Just to reiterate, starting fresh, the V2 EDC tool and insert will run 60 USD | 78 CAD and the EDC Threadless Carriers are 40 USD | 52 CAD. That's a combined price of 100 USD | 130 CAD. There are eight colours for the carriers, Black, Red, Blue, Green, Orange, Purple, Gold, and Oil Slick. More information, and availability, available at OneUp.

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Comments

MuscogeeMasher
+3 Andrew Major Cr4w Pete Roggeman
MuscogeeMasher  - April 15, 2021, 9:23 a.m.

Well done as always.  I've always poked fun at all the effort and money spent to avoid carrying a multi-tool and few small things in a low-profile hip pack, but this thing actually looks kind of interesting.

I know you are tired of me trolling all your articles with Titan questions, but I'm assuming that WolfTooth headset is a product test and not a result of problems with the OEM headset?

Reply

AndrewMajor
+1 MuscogeeMasher
Andrew Major  - April 15, 2021, 9:27 a.m.

Ha, always interested in talking bikes!

I didn’t have the OE headset in long enough to comment on the bearings (other than to say bearings are a relatively cheap replacement/upgrade). That Wolf Tooth headset is their +1º/-1º Angleset.

Reply

MuscogeeMasher
+1 Andrew Major
MuscogeeMasher  - April 15, 2021, 11:44 a.m.

Thanks!  Forgot you installed an angleset.

Reply

giebelhaus
0
Alex Giebelhaus  - April 16, 2021, 12:32 p.m.

I had to replace my top bearings on my Titan after 2 months. As much as I love the frame, the hardware they send with it is cheap and I've already had to replace pivot bolts and the thru axle.

Reply

ShawMac
0
ShawMac  - April 20, 2021, 4:08 p.m.

Interesting. I have been hammering my Prime as hard as I can all winter and haven't had any troubles. I re-greased the pivot bearings a couple weeks ago and the grease inside looked fresh. Lower headset bearing came out last night and looked ok.

Reply

AndrewMajor
+1 Pete Roggeman
Andrew Major  - April 15, 2021, 9:30 a.m.

OneUp did a really nice job with this carrier. Combined with the proven EDC V2 tool I think they can make claim to the crown - at least currently - for the best all-in-one stash multi-tool.

I do still think the combo of the EDC + Mini-Pump is the slickest option they make.

All that said, EDC Lite is my jam.

Reply

MuscogeeMasher
+2 Andrew Major Albert Steward
MuscogeeMasher  - April 15, 2021, 5:52 p.m.

Incorporate dynaplugs and I might head down this road.

Reply

AndrewMajor
+1 MuscogeeMasher
Andrew Major  - April 15, 2021, 9:04 p.m.

Man, I love my plain-jane Dynaplug Micro-Pull. They're my favourite plugs (over bacons) when I need to actually use them. Maybe a Dynaplug / Wolf Tooth EnCase Colab so I can have my favourite plug system and a good chain breaker in my handlebar?

Reply

giebelhaus
0
Alex Giebelhaus  - April 16, 2021, 12:31 p.m.

This comment has been removed.

khai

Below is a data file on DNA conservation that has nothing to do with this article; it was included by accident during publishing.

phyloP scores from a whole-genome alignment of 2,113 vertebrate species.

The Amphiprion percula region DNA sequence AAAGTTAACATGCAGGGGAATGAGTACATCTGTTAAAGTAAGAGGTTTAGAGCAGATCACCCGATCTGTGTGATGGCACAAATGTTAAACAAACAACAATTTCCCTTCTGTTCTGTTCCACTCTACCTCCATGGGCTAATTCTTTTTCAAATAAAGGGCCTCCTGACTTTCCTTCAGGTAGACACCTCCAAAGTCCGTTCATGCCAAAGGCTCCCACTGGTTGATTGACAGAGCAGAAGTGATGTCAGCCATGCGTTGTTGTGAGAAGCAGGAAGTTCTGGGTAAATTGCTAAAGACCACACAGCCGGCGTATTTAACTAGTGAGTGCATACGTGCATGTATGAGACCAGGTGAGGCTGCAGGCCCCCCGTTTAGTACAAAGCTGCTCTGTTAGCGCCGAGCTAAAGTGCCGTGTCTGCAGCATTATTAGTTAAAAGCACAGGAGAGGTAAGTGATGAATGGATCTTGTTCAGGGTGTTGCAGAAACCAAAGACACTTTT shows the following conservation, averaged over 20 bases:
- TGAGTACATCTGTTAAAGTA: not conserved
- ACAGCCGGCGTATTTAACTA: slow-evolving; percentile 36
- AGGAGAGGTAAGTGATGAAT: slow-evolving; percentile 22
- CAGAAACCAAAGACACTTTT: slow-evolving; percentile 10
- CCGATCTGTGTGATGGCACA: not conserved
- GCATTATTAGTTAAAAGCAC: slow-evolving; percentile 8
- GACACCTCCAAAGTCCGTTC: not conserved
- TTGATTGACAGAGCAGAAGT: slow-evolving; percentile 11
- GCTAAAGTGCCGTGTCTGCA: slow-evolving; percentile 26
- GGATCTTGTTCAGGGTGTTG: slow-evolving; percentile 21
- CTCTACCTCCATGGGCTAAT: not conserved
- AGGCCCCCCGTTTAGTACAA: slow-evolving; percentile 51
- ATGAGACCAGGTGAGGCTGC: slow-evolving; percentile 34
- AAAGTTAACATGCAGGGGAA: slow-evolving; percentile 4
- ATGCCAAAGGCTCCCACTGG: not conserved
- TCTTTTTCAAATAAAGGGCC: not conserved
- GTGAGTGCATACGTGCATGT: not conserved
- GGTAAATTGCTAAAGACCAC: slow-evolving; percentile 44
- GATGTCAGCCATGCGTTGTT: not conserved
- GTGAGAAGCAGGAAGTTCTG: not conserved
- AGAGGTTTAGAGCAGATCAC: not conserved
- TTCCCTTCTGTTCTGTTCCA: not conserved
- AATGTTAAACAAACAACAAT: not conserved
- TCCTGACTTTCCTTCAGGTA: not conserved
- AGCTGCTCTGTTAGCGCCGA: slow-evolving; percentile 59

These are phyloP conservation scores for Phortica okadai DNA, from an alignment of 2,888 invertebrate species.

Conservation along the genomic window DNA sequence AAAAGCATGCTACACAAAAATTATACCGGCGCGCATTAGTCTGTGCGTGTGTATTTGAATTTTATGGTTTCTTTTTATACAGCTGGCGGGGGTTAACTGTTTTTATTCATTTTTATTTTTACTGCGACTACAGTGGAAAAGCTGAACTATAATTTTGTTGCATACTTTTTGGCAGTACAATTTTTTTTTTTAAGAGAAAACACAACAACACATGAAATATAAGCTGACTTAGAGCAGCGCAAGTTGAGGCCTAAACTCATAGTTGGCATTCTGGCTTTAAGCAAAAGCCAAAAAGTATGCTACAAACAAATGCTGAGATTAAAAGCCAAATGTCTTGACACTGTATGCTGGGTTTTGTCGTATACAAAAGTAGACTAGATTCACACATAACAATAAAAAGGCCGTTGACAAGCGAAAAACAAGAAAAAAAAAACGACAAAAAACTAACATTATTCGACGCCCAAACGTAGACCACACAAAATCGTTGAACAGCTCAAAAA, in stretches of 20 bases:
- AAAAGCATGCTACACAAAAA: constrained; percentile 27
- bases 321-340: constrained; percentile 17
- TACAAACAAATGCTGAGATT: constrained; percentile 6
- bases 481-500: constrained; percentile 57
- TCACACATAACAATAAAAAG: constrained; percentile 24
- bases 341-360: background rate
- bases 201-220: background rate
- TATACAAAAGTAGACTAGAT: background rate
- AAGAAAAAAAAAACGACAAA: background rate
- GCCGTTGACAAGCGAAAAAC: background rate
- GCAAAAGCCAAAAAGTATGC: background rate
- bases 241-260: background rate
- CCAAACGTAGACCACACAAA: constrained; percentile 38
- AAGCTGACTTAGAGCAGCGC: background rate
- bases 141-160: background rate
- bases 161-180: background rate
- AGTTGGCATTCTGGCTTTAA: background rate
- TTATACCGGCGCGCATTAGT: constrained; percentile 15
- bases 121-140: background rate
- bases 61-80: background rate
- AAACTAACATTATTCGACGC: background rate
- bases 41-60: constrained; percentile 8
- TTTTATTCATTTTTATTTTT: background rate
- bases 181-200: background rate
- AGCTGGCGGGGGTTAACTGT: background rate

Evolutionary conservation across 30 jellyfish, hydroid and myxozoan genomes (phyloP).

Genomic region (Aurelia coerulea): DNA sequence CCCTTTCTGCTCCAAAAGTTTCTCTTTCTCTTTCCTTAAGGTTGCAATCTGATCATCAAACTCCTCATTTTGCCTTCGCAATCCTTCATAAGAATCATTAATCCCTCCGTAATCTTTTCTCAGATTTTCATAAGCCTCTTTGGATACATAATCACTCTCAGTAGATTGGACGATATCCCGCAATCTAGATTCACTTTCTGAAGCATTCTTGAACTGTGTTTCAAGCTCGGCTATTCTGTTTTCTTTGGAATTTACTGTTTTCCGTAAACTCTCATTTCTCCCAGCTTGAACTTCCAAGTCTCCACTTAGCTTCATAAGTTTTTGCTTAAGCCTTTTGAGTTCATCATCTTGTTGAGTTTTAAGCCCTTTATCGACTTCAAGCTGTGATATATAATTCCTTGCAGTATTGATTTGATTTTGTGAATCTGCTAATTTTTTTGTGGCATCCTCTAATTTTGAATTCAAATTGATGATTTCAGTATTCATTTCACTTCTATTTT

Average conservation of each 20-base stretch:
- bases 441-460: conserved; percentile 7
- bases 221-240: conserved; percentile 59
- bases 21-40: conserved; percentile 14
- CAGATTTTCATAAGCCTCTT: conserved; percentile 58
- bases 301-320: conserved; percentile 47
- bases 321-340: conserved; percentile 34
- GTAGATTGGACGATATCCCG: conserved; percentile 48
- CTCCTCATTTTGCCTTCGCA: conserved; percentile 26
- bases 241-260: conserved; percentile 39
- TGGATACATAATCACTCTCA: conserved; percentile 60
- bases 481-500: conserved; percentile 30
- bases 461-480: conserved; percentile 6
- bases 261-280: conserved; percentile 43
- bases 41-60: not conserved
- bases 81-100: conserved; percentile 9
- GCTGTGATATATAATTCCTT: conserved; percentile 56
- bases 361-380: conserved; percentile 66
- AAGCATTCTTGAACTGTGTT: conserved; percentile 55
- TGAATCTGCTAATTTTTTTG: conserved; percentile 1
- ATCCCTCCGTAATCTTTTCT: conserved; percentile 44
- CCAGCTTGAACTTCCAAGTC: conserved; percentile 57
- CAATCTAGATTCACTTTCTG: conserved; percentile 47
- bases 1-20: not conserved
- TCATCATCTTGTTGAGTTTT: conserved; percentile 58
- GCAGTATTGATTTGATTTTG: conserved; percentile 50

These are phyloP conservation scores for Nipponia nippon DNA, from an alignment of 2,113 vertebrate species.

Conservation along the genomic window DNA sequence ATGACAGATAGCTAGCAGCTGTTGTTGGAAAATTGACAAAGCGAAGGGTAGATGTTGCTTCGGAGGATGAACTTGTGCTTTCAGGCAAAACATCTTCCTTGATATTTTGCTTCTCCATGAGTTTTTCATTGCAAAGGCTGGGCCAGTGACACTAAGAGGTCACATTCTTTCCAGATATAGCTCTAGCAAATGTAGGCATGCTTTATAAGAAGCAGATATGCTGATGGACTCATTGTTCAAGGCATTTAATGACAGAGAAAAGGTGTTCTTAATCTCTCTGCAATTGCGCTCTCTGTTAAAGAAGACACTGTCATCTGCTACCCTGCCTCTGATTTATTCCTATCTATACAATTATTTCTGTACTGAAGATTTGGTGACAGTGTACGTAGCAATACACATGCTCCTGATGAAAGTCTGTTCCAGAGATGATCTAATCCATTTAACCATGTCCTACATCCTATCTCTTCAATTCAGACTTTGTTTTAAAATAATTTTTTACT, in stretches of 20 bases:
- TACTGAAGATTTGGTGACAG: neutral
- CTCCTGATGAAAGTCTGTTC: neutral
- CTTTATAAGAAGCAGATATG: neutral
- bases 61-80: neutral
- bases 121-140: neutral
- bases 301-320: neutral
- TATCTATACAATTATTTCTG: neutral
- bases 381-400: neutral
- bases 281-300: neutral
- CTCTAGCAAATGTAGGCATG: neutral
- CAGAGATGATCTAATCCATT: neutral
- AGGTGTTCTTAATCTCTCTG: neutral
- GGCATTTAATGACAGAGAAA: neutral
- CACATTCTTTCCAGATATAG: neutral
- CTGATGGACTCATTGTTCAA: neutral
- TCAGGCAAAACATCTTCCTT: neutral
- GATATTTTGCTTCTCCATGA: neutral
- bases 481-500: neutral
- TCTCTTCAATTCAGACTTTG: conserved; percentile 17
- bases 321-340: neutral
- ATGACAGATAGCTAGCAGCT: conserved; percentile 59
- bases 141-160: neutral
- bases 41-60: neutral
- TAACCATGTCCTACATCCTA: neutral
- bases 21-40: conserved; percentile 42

+2 Andrew Major Pete Roggeman
khai  - April 15, 2021, 11:18 a.m.

The timing of this is hilarious to me.  I've run an original EDC with the funky stem preload on my trail bike for a while now, and just this winter borrowed a tap kit, threaded all my forks, and ordered top cap kits for the rest of my bikes so that I could easily carry the tool regardless of which bike I choose to ride on a given day.  Buying the pump did occur to me, but after using the threaded top cap to preload my headset bearings I found it a real joy to use, so I jumped in and cut threads in my forks.

Now this...  Ah well - progress, right?  It's probably a preferred system to most.  But cutting the threads was really easy and it works really well.

Reply

AndrewMajor
0
Andrew Major  - April 15, 2021, 2:35 p.m.

As I said, cutting threads is really not a big deal but for a variety of reasons A Lot of folks aren’t into it. I do have to say that I prefer this method of preloading the headset over the interface used with the threaded steerer.

Reply

denomerdano
+1 Andrew Major
Deniz Merdano  - April 15, 2021, 12:01 p.m.

That red ano is seeexyy.

Reply

AndrewMajor
+1 AJ Barlas
Andrew Major  - April 16, 2021, 7 a.m.

I mean, any colour but Oil Slick probably looks boss!

Reply

extraspecialandbitter
+2 Andrew Major Derek Baker
ExtraSpecialandBitter  - April 15, 2021, 12:06 p.m.

My only thought now is, hmmm, could there be a way to use this on straight steerer tubes, like on my road bike or commuter.  More pocket space = more space for snacks.

Reply

ackshunW
0
ackshunW  - April 15, 2021, 12:17 p.m.

I’m wondering the same—- to me it looks like the carrier necks down in diameter ~100mm from the top. So maybe it would fit? One up’s site is usually pretty good about that stuff, I’ll be scouring the FAQs later.

Reply

AndrewMajor
+1 ExtraSpecialandBitter
Andrew Major  - April 15, 2021, 2:39 p.m.

My gut feeling is that some 1-1/8” steerers will work fine and others won’t and for OneUp it wasn’t worth opening that can of worms give the target market.

For example, this will obviously work in a straight steel 1-1/8” steerer.

I have certainly seen some aluminum steerers where the ID would be too small.

Reply

AndrewMajor
0
Andrew Major  - April 15, 2021, 3:05 p.m.

I guess the EDC Lite doesn’t cut it for the commuter due to the lack of chain tool?

Reply

Jotegir
+1 Zero-cool
Lu Kz  - April 15, 2021, 12:23 p.m.

Ok Andrew, you gave us the OneUp EDC Threadless vs Bontrager bits, and you gave us the Oneup EDC Threadless vs EDC Lite and Encase, but what about the OneUp EDC Threadless vs  the custom home built tool from 15 years ago using limited edition parts from Europe?

Reply

AndrewMajor
0
Andrew Major  - April 15, 2021, 2:41 p.m.

I feel like I’m missing an inside joke?!?!

Reply

khai
+1 Andrew Major
khai  - April 15, 2021, 2:42 p.m.